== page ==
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Kicking the SaaS of cybercriminals in trucking and logistics

Cybercriminals are opportunists who prey on distraction. A global health pandemic, civil unrest, severe weather events, supply chain problems and other distractions have filled their hunting fields with easy targets during the past 18 months.

According to the FBI’s 2020 Internet Crime report, the number of cyberattacks fielded by the agency last year increased by 69% over 2019. This pales in comparison to a May 2021 estimate from the U.S. Department of Homeland Security that ransomware attacks increased threefold during the past year.

Motor carriers and freight brokers have not traditionally invested in IT security. Their budgets have focused more on big-ticket items like trucks and trailers. Cyber criminals know this and see transportation and logistics as a soft target in comparison to other large industries like banking and healthcare.

Cybercriminals also know how dependent transportation companies are on technology to do everything from receiving customer orders to dispatching trucks, tracking shipments, and paying drivers. For all of these reasons, transportation management systems (TMS) are a prized target.

Simple IT solutions aren’t secure

Securing outdated TMS systems that operate with a traditional client-server model can be a significant expense and challenge for most trucking and logistics firms.

The client-server model, especially those where a trucking or logistics company is hosting and maintaining its own servers and software on-premises, requires ongoing investment to secure. Knowing where to make additional IT security investments and how to manage these systems is not easy.

Increasingly, cybercriminals are tapping into the power of artificial intelligence (AI) to exploit system vulnerabilities on a massive scale. Simple IT security solutions are no longer adequate.

The most vulnerable systems to cyberattacks are often back-office applications, like a TMS, that are exposed on the perimeter of a computer network. For example, a manager or executive of a trucking company might inadvertently expose its client-server TMS when using Remote Desktop Protocol (RDP) to connect to an internal server from home.

A hacker could exploit the RDP connection and gain access to a company’s entire network, including the TMS system. When inside the network, a hacker could download malware or encrypt data in the TMS for ransom.

By the time someone detects an intrusion it is already too late. On average, it takes transportation companies 192 days to detect a breach and another 60 days to contain it, according to research by IBM.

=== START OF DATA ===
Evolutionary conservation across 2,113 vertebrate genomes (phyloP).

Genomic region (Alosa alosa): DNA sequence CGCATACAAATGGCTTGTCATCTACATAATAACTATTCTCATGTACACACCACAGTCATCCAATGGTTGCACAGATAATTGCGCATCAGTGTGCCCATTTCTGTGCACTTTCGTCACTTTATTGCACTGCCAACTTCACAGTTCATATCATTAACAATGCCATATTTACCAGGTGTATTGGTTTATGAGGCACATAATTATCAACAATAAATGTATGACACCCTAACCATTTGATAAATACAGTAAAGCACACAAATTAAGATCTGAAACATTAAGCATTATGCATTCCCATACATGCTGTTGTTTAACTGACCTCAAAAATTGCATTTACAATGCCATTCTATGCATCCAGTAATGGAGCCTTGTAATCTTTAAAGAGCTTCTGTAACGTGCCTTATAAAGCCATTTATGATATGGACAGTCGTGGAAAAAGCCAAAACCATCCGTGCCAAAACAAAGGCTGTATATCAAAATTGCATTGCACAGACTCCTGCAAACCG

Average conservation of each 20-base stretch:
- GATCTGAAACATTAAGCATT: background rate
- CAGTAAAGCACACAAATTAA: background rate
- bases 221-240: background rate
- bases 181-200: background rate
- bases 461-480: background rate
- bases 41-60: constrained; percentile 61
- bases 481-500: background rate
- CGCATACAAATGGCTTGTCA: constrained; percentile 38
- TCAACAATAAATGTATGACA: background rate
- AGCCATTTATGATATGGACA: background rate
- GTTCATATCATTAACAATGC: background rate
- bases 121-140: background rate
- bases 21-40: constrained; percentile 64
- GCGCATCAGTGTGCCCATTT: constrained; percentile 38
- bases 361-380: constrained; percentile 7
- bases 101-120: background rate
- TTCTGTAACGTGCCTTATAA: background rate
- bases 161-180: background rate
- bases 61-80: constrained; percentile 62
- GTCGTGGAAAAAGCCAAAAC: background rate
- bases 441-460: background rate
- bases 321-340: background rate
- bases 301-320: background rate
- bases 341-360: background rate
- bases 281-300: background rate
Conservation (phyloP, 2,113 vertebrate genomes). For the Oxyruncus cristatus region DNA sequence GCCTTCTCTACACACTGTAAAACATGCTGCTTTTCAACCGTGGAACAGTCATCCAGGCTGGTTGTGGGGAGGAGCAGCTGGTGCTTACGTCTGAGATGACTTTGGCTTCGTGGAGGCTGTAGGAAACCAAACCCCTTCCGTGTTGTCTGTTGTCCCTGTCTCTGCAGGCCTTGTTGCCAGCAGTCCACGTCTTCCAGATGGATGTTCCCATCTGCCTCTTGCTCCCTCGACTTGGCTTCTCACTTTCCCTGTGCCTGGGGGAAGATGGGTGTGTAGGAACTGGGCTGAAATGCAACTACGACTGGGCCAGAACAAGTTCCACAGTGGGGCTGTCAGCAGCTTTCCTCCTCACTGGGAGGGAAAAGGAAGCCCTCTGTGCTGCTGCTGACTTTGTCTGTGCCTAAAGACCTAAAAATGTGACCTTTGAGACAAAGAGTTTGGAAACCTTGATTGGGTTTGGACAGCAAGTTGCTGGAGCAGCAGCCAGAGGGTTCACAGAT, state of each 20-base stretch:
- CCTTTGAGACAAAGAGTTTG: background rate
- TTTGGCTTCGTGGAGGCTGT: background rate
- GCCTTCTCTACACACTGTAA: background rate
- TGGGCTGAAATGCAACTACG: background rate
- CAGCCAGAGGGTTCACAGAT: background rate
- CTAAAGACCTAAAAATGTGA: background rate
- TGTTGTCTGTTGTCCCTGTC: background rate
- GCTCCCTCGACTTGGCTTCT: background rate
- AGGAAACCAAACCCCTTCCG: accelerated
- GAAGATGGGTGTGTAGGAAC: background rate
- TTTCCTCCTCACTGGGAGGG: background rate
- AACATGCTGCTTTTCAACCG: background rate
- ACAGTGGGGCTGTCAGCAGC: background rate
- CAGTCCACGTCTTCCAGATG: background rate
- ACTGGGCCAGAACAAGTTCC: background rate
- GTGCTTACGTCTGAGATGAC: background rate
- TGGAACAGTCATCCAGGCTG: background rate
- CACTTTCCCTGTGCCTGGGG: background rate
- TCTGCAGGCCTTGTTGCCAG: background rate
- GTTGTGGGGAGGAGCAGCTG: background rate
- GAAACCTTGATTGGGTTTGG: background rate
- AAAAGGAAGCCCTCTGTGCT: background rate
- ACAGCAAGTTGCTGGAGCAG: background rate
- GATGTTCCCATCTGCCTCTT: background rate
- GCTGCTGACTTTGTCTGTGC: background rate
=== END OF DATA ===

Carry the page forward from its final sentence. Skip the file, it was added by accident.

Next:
A data breach will likely involve system outages, especially if ransomware is involved. Downtime is critical for TMS applications and will often result in lost revenue when the disabled functions are core to meeting basic customer needs. The costs will be painful and long-lasting. A 2020 report by IBM estimated the average cost of a data breach event at $8.6 million.

Turning on the SaaS advantage

The challenges of managing security in client-server TMS systems are growing. Even small companies will need to spend thousands per month for advanced threat detection software and professional services.

The complexity of managing the security of third-party integrations with client-server TMS systems compounds the problem. Each connection may require additional security measures and tools to detect threats and prevent intrusions.

At any moment, another new “zero day” threat can emerge that requires immediate action to prevent the spread and bring down critical business systems connected to client-server systems.

Cybersecurity is one of many reasons trucking and logistics companies of all sizes are migrating from client-server TMS to enterprise software-as-a-service (SaaS) platforms.

The data security advantages of SaaS-based TMS are derived from these systems being hosted by companies that have enormous scale and sophistication. The top cloud-based providers are Amazon Web Services (AWS) and Microsoft Azure. 

Cloud platforms from these two run circles around the IT security measures that trucking and logistics can put in place, on their own, to protect on-premises data centers.

The infrastructure AWS and Azure have built and manage can meet the needs of the largest, most security-sensitive businesses. The same infrastructure also supports transportation companies.

Magnus Technologies uses AWS for its enterprise SaaS-based TMS platform, which is affordable and scalable to fleets of all sizes. This setup gives trucking and logistics clients a resilient, high-security TMS infrastructure with zero capital outlay and overhead.

Magnus sets up every TMS customer in AWS with their own instance. This eliminates any possibility that a data breach at one company will propagate and impact other customers. The AWS platform also has world-class redundancy that ensures all your data will be immediately available in the unlikely event of a system outage.

To learn more about the security advantages of using the Magnus enterprise SaaS platform, and how trucking and logistics companies can benefit from using the modern, scalable TMS, please contact us today at: (877) 381-4632 or [email protected]

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